- Cars don’t crash?
- People don’t die?
- Insurance products are service contracts, based on the avoidance of loss, rather than on indemnity?
- Pricing is determined by activities and instead of basing rates on rating categories, they are based on behaviors?
- Technology and social norms allow individual risks to socialize their coverages and seek partners to share in deductible / low loss payments?
“…a penniless, immigrant, orphaned kid who came out of nowhere and his achievements were monumental…he creates the first fiscal system, the first monetary system, first customs service, first central bank…”Without these innovations, the modern economy as we know it now would look very different. Anyone working in financial services today is aware of the challenges we face responding to changing customer expectations and new technology opportunities. Vast sums of money and time are being spent on innovation, looking for answers. However, Celent’s research shows a widely held view that the financial services industry cannot innovate very effectively. So how do we improve? The theme of our Insight and Innovation Day event this year will take inspiration from Hamilton’s work and use it as a guide for our future efforts. By the way, if you want to go to Hamilton while at the Celent I&I Day, I suggest you get your tickets now. It’s the hottest ticket in town.
- a practical understanding of how the very basic assumptions underlying traditional insurance products are changing and what impacts this will have
- firsthand information of how insurers can respond, gained through a series of experiential, structured exercises
- networking opportunities with peers which allow for comparisons with like organizations
Our research shows that despite much is being said about innovation there are still important barriers to overcome; noticeably “lack of top level leadership” stands out as #1.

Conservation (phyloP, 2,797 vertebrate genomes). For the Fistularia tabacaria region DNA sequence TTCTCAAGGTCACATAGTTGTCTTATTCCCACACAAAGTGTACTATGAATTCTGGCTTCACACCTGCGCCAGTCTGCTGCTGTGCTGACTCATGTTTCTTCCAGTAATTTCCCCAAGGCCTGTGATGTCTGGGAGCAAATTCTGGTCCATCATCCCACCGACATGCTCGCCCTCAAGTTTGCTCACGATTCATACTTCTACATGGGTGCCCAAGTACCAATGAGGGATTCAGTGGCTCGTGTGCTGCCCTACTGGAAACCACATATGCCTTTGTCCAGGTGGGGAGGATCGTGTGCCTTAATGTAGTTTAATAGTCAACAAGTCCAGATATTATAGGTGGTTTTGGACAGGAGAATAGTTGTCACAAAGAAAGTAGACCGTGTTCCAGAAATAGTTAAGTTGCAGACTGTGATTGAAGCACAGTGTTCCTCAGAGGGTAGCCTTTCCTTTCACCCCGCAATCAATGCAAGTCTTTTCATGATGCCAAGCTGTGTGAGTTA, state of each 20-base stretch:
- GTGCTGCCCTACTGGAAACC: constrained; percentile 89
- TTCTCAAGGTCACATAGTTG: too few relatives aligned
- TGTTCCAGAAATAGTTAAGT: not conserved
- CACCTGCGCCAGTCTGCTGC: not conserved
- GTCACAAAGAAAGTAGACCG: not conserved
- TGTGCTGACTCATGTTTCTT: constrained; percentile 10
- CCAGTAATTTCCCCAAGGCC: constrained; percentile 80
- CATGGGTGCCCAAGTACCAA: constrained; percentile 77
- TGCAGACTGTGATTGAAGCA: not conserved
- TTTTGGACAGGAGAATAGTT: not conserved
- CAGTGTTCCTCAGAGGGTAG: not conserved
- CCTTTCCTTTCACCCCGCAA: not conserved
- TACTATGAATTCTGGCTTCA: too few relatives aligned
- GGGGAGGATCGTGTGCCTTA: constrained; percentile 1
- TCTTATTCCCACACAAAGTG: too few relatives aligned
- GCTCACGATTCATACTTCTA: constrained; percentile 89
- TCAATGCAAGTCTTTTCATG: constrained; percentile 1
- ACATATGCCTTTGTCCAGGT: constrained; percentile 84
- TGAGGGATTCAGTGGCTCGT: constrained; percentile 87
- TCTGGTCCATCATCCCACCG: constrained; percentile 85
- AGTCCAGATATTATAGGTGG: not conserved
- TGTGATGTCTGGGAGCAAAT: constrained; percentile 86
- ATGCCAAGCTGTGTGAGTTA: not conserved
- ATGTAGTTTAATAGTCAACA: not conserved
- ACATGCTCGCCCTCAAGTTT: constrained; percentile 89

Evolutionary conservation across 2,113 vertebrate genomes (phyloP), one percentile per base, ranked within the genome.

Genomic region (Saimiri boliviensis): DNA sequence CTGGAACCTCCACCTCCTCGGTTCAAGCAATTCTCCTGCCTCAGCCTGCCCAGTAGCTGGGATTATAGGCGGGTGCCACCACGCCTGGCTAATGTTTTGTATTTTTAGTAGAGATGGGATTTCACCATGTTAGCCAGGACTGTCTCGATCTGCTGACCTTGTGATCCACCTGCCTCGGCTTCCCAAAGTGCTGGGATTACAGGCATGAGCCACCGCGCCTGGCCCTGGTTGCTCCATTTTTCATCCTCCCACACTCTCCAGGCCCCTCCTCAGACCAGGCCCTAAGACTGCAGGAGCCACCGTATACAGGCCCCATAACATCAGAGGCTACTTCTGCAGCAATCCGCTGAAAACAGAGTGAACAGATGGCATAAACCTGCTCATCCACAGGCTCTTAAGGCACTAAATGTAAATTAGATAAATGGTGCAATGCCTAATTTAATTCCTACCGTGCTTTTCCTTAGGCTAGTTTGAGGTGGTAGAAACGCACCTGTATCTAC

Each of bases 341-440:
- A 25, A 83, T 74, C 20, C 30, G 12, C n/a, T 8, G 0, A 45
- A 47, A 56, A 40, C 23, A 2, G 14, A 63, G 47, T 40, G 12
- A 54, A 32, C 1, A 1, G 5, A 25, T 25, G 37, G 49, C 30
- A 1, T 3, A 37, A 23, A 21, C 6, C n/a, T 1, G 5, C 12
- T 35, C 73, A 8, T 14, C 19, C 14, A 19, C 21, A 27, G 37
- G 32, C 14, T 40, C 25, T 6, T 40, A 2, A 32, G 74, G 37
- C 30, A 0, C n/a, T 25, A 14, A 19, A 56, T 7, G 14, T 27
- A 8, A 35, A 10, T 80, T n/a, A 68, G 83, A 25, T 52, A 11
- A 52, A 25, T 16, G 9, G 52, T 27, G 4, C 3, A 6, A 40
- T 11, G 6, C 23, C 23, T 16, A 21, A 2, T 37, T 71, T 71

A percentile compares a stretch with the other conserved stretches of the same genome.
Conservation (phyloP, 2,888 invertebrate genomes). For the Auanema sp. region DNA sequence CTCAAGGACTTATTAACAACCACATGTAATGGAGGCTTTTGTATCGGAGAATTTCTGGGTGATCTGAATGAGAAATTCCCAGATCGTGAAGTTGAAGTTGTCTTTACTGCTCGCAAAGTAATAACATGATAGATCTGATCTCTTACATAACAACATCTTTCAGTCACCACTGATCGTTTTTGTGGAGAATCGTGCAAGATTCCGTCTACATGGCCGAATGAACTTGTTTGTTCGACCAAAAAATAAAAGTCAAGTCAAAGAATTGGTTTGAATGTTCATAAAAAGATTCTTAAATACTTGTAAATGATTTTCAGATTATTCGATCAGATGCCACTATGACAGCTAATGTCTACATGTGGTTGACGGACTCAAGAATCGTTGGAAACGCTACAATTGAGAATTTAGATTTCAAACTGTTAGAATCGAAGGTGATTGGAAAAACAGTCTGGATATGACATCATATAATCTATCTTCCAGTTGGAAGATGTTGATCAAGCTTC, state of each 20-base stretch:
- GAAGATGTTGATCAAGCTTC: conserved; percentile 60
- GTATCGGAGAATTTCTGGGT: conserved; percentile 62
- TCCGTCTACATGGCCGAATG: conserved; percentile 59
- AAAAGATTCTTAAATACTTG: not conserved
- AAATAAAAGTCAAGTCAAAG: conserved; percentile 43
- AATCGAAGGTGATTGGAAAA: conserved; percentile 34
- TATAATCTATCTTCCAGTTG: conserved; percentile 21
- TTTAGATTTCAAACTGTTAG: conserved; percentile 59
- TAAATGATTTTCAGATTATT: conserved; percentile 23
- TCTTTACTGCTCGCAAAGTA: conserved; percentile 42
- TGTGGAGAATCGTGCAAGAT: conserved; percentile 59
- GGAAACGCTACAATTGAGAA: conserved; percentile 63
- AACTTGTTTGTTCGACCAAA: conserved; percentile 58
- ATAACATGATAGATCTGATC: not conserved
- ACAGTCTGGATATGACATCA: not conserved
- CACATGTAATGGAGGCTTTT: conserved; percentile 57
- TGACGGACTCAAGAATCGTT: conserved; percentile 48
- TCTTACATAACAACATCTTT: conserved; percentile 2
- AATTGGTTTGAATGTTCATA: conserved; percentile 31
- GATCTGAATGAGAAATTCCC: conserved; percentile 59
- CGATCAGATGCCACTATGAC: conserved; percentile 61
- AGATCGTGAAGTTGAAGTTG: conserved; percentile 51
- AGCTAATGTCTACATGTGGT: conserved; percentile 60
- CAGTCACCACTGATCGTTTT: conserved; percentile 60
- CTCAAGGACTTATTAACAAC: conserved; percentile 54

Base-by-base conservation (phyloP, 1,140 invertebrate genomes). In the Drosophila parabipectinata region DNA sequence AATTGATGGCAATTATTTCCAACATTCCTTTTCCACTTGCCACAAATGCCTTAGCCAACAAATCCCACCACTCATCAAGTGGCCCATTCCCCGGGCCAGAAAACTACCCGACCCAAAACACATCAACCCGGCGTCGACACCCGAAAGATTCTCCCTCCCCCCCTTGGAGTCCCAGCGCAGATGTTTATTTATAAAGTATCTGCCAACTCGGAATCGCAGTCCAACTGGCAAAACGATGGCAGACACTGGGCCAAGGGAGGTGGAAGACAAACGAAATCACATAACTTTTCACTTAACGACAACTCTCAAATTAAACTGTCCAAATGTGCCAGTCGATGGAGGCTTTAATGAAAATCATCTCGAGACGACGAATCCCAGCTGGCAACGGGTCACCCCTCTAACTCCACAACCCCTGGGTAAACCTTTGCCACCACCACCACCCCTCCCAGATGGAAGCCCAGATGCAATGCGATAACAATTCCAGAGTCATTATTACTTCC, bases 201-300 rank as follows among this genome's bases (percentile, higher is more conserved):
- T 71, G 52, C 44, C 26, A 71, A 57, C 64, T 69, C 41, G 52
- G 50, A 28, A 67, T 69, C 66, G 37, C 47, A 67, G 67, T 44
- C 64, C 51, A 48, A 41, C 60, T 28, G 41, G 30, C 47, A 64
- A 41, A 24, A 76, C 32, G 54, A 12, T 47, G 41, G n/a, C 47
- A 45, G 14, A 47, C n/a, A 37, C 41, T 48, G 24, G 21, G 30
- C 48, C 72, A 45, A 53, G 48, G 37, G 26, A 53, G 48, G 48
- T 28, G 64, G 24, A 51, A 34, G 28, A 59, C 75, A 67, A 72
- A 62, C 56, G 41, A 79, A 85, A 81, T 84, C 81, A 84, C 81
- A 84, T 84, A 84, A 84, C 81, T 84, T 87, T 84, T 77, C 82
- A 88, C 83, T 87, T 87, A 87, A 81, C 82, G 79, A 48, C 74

- These practitioners report that they sense that the velocity of change around IoT is different than what has been seen before. Unlike other changes in insurance, decision-makers cannot wait for the data to roll in and the “case to be proved” or it will be too late to respond. Companies reported that they have lost partnership deals with start-up firms because they were unable to make a decision in a timely manner. This dynamic supports the need for a “dual governance track” that has been reflected in Celent’s innovation research.
- Donald Light presented Celent’s model of IoT, and the group engaged in a good deal of discussion about what part of that ecosystem insurers will want to “own”. There was recognition of the incredible predictive value of the data that will be produced by IoT. However, it was pointed out that what has happened in commercial lines fleet IoT applications is that insureds prefer to retain control over the data as the value for them of using it to manage their fleet vastly outweighs any premium discount that might be awarded. It remains to be seen if this will play out in other lines of business.
- Regarding commercial lines applications of IoT, it was notable that the group spent as much or more time discussing these opportunities as it did discussing the usual suspects – auto telematics, connected home, and health/lifestyle. Celent sees this as a further maturation of IoT in insurance. The consensus of the group was that commercial IoT is not yet widely addressed and is beginning to be a focus for their companies going forward.
- A lack of cross-industry integration standards was recognized as a significant barrier to expansion. The participants expressed that there is a need (and opportunity) for a data standards group to facilitate this between insurers and potential device providers. Without such agreement, progress will be more expensive and will take longer than it should.